Twenty One Pilots as a symptom of suburbia

The Columbus band’s sound is an honest reflection of suburbs such as New Albany – a seemingly non-threatening landscape that makes the corrosive elements more frightening.
Twenty One Pilots photographed in 2011
Twenty One Pilots photographed in 2011Taylor Dorrell

Twenty One Pilots just released two singles for its upcoming album, Clancy. The radio-friendly hooks of “Overcompensate” match the duo’s previous chart-topping albums, weirdly blending emo, pop and rap with a Travis Barker drumline. The song’s minimal lyrics strive for an unsophisticated depth – “You bow to the masses/Get kicked to the curb/For passin’ the classes/Half empty, half full, save half for your taxes,” goes one passage – a void that an accompanying music video attempts to fill with cryptic texts, affable masses resembling sheep following a leader and other vaguely religious imagery that adds to the band’s world-building lore.

Twenty One Pilots is Christian, although they don’t consider themselves a “Christian band,” a distinction that appears as minute as it is effective in the field of public relations. The group’s appeal is augmented by its concept albums, mysterious metaphors and the member’s willingness to discuss their mental health journeys, including ongoing struggles with depression and anxiety.

Despite rejecting confinement to the genre of Christian music, all current and former members of the band played in the church band at New Albany Church, now called 514 Church, originally located in New Albany’s elementary school cafeteria, where the group performed for middle-class families like my own. As Hanif Abdurraqib wrote in his book They Can’t Kill Us Until They Kill Us: “Twenty One Pilots are from the suburbs! … Twenty One Pilots are good Christian kids!”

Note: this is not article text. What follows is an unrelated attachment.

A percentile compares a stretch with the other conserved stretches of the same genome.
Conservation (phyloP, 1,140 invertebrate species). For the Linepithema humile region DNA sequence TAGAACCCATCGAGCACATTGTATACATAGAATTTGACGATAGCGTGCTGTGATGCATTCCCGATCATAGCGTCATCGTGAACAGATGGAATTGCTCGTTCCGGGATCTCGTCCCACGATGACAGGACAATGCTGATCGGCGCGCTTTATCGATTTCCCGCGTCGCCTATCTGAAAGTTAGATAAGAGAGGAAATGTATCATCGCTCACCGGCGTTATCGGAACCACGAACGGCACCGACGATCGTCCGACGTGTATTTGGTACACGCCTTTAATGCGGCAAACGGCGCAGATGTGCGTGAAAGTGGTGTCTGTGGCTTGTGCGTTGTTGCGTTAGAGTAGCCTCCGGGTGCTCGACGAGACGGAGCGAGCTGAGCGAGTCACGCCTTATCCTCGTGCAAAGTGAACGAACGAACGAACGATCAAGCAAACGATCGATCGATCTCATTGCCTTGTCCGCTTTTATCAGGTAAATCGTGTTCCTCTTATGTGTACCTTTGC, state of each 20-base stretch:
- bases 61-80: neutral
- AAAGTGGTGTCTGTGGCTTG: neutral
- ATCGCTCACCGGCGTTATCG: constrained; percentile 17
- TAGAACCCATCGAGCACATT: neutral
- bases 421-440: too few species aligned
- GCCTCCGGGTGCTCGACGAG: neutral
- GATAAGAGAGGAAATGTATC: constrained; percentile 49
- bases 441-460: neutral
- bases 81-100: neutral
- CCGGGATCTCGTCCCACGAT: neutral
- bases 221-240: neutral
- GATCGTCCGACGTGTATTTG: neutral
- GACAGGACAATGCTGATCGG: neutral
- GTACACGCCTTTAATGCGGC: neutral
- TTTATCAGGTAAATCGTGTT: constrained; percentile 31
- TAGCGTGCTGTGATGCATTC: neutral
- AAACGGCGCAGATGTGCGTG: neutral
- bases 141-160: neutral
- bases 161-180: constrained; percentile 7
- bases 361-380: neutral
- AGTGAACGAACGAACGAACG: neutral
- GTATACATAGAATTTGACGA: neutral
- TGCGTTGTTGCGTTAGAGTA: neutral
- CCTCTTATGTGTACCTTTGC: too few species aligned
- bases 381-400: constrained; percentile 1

With their ambiguous Christian records, Twenty One Pilots has become emblematic of the new cynical movement online calling for a return to Orthodoxy, a niche fetishization of religious images and ceremony without the belief. The band’s music provides palatable fables drenched in ski masks and trendy fonts meant to appeal to a disheartened and alienated middle-class youth.

But Twenty One Pilots’ chaotic-but-catchy songs and embrace of gloomy imagery pose a compelling contradiction to the image of its bourgeois neighborhood of New Albany, a suburb defined by its McMansions, white fences and sprawling brick structures. The pair’s music is a reverse image of our concept of the domesticity offered by these suburbs, depicting, not unlike Anne Sexton’s poetry, a fatal reflection of the weary realities of suburbia, going against traditional notions of entertainment to deliver an honest incarnation of the underbelly plagued by its association with Les Wexner (and by connection, Jeffrey Epstein), upper-class criminal activity and an alienation that pierces the idealism of the American Dream. 

A man can’t be a Jesus in this world

There’s one story that repeats itself throughout crises in American history, especially since industrialization: corruption in the name of class-mobility and family ties. It’s one perfectly displayed in Arthur Miller’s 1947 play, All My Sons, which follows a father, Joe Keller, who, wishing to keep his family in their fictional middle-class Ohio suburb, seizes on the wartime production frenzy to sneak past a batch of cracked cylinder heads for planes that result in the deaths of tens of young pilots fighting in Europe during World War II.